Filger v. State Highway Commission, supra, did not involve an interchange in the controlled access highway but rather involved an intersection of two highways which intersection had been gradually widened and improved over the years. The issue of special benefits was not at all involved, the only issue being whether the creation of traffic islands was a valid and noncompensable exercise of the police power.

In State v. Parker, supra, the landowner’s property, which was already being used for business purposes, was the first unfenced property off the interchange. The expert witness testified to special benefits based on the fact that the traffic would be “funnelled” right by the property. The court held that such “funneling of traffic” would not create special benefits. In other words, the court held that a mere increase in traffic without anything else, does not create a special benefit. With this proposition we agree.

The situation in Howe v. State Highway Board, supra, is similar to the Parker case.

In Farrell v. State Highway Board, supra, the court said the evidence was that all landowners within one-half to three-quarters of a mile radius of the interchange enjoyed the same benefits of access to the highway. The court rightly held this to be a non-offsetable local or neighborhood benefit.

The case of State v. Vorhof-Duenke, supra, rather than supporting the position of the defendants, supports the position of the plaintiff in that it recognizes that a special benefit can result from the construction of an interchange if there is an enhancement in the value of adjacent land by making it available for newer or better uses.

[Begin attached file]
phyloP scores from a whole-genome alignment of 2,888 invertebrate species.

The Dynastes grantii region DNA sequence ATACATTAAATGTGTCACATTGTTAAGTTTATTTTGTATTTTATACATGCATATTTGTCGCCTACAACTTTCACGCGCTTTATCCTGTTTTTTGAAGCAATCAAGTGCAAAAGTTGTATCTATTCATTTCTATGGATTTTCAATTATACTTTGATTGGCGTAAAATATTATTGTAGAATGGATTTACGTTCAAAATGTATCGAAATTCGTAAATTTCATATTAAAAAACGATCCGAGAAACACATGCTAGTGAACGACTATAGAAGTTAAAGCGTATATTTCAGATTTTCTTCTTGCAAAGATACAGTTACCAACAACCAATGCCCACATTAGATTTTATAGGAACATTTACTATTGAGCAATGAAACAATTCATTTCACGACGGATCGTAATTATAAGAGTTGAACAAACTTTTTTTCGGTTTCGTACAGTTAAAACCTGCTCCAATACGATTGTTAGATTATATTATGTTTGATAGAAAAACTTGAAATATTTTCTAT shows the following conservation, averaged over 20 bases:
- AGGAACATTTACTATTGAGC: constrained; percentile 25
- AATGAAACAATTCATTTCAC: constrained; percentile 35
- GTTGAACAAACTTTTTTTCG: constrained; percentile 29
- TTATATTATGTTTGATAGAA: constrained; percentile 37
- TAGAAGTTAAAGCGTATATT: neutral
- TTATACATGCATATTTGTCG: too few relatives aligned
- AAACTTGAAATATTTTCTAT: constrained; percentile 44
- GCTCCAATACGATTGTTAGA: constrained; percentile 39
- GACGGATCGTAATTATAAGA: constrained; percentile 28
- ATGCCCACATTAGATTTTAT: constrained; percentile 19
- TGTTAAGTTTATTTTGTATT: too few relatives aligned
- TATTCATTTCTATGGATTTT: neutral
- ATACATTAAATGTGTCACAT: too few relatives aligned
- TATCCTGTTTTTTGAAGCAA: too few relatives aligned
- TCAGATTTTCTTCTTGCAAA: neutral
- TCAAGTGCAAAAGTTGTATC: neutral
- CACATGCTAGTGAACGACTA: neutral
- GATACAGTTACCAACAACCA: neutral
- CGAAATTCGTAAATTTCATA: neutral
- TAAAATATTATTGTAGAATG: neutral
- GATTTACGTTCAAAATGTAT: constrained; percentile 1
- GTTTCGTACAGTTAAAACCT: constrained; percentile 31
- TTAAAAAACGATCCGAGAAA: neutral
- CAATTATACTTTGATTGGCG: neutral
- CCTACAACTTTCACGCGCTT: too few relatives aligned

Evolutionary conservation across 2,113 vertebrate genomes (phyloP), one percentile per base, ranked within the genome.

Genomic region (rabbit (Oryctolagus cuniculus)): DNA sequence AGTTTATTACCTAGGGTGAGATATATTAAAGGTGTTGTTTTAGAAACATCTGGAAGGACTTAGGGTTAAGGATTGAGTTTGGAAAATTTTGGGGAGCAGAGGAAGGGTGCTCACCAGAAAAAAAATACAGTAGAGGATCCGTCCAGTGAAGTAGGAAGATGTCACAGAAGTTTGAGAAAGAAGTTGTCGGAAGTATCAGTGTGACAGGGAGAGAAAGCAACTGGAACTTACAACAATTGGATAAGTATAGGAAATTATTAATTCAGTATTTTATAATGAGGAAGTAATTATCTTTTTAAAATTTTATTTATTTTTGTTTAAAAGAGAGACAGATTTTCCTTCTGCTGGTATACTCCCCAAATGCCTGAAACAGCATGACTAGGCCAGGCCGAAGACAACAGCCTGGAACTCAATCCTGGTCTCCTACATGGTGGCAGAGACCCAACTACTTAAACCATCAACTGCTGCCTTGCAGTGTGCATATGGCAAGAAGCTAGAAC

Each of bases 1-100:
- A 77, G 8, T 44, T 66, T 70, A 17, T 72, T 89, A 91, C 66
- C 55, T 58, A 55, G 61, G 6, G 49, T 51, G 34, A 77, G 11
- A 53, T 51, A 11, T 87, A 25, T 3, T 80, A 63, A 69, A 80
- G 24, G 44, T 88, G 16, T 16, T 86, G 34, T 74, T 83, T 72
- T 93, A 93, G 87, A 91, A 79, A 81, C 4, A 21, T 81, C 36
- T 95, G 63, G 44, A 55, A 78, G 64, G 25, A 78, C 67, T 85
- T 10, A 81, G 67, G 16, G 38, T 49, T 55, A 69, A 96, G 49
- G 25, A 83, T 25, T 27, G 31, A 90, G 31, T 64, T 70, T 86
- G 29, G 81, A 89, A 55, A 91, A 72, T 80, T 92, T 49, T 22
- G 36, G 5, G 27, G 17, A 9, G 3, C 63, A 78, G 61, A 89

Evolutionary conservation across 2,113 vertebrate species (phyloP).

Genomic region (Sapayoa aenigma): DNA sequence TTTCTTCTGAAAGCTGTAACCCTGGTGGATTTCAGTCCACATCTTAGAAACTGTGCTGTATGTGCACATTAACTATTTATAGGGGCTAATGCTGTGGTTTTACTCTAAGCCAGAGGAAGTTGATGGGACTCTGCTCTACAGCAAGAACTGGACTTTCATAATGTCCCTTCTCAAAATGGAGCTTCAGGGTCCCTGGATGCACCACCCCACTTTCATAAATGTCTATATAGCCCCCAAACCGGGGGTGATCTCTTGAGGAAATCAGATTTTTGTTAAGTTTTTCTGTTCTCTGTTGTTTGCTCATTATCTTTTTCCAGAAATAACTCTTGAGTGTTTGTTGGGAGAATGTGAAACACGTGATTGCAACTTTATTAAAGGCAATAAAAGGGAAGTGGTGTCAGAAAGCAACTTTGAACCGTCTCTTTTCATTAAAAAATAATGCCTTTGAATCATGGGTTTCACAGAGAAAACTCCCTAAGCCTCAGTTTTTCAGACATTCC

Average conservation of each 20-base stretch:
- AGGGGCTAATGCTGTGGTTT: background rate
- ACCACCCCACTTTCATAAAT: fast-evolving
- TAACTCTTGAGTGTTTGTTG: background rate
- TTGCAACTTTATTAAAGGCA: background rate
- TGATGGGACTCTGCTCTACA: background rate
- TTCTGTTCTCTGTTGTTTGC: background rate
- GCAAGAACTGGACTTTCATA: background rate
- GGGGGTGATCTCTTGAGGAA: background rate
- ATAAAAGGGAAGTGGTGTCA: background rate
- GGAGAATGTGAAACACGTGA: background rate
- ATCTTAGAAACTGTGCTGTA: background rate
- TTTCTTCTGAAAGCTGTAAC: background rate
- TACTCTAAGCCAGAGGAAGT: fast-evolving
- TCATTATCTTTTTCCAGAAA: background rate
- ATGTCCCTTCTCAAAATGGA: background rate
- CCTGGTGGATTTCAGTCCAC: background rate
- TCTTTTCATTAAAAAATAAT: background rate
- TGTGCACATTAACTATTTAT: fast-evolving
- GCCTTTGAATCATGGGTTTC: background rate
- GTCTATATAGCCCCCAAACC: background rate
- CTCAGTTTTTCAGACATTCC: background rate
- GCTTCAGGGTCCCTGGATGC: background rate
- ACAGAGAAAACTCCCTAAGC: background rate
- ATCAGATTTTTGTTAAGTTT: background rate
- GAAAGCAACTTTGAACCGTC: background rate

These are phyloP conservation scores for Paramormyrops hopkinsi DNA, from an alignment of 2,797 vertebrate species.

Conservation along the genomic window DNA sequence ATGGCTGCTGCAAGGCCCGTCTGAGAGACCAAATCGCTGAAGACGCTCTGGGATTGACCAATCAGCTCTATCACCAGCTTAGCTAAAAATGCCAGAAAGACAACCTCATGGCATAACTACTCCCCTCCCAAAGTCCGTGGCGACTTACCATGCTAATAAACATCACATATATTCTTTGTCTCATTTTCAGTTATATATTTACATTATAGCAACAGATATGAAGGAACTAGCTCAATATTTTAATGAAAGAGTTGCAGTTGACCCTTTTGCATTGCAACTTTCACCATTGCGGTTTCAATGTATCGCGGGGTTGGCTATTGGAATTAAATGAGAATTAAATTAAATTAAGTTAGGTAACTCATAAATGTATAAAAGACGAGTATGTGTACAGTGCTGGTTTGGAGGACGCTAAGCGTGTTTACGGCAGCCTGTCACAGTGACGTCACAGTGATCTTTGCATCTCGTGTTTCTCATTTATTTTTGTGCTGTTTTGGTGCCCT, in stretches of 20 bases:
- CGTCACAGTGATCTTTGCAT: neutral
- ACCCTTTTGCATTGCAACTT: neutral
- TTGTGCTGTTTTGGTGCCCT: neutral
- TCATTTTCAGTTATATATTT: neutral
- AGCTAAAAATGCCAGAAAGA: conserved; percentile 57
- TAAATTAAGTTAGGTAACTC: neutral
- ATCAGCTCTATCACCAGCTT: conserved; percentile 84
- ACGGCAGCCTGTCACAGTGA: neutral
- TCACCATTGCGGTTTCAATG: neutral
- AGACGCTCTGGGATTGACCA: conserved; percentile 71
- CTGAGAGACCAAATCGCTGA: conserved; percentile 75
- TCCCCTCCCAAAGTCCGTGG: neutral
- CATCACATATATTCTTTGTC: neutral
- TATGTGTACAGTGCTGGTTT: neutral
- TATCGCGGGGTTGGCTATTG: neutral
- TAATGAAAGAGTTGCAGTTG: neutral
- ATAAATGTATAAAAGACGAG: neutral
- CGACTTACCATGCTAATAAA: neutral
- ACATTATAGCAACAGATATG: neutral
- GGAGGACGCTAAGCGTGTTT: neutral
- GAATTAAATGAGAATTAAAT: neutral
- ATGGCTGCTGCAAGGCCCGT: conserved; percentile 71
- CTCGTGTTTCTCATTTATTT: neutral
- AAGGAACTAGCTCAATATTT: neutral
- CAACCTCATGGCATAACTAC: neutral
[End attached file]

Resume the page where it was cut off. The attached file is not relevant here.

Defendants’ next contention is that since an interchange, as a matter of law, is an unreasonable denial of access and results in diminution of value, there cannot possibly be any special benefit resulting from proximity to an interchange. The basic premise of defendants’ contention has been refuted in State ex rel. Herman v. Schaffer, 105 Ariz. 478, 467 P.2d 66 (1970), wherein the court held, in limited access situations, that owners of land do not have a right of direct ingress and egress to and from a controlled access thoroughfare.

Defendants further contend that there cannot be any special benefit since it is conceivable that some time in the future the State might exercise its right to change the flow of traffic and divert it away from defendants’ property. We find this contention to be without merit. Special benefits to be deducted from severance damages must be assessed as of the time of the taking of the property, and the mere possibility that the benefits might subsequently be terminated by the condemnor does not preclude the deduction of the benefit although it may properly be considered in determining its present value. People ex rel. Department of Public Works v. Bond, 231 Cal.App.2d 435, 41 Cal.Rptr. 900
(1964); People ex rel. Department of Public Works v. Edgar, 219 Cal.App.2d 381, 32 Cal.Rptr. 892 (1963); People v. Thomas, 108 Cal.App.2d 832, 239 P.2d 914 (1952); 13 A.L.R. 3d 1142. The fact that a property owner obtains no vested right in a benefit does not prevent such benefit from having a monetary value if it qualifies under the definition of special benefits. People v. Edgar, supra; People v. Thomas, supra, see also Los Angeles County Flood Control District v. McNulty, 59 Cal.2d 333, 29 Cal.Rptr. 13, 379 P.2d 493 (1963).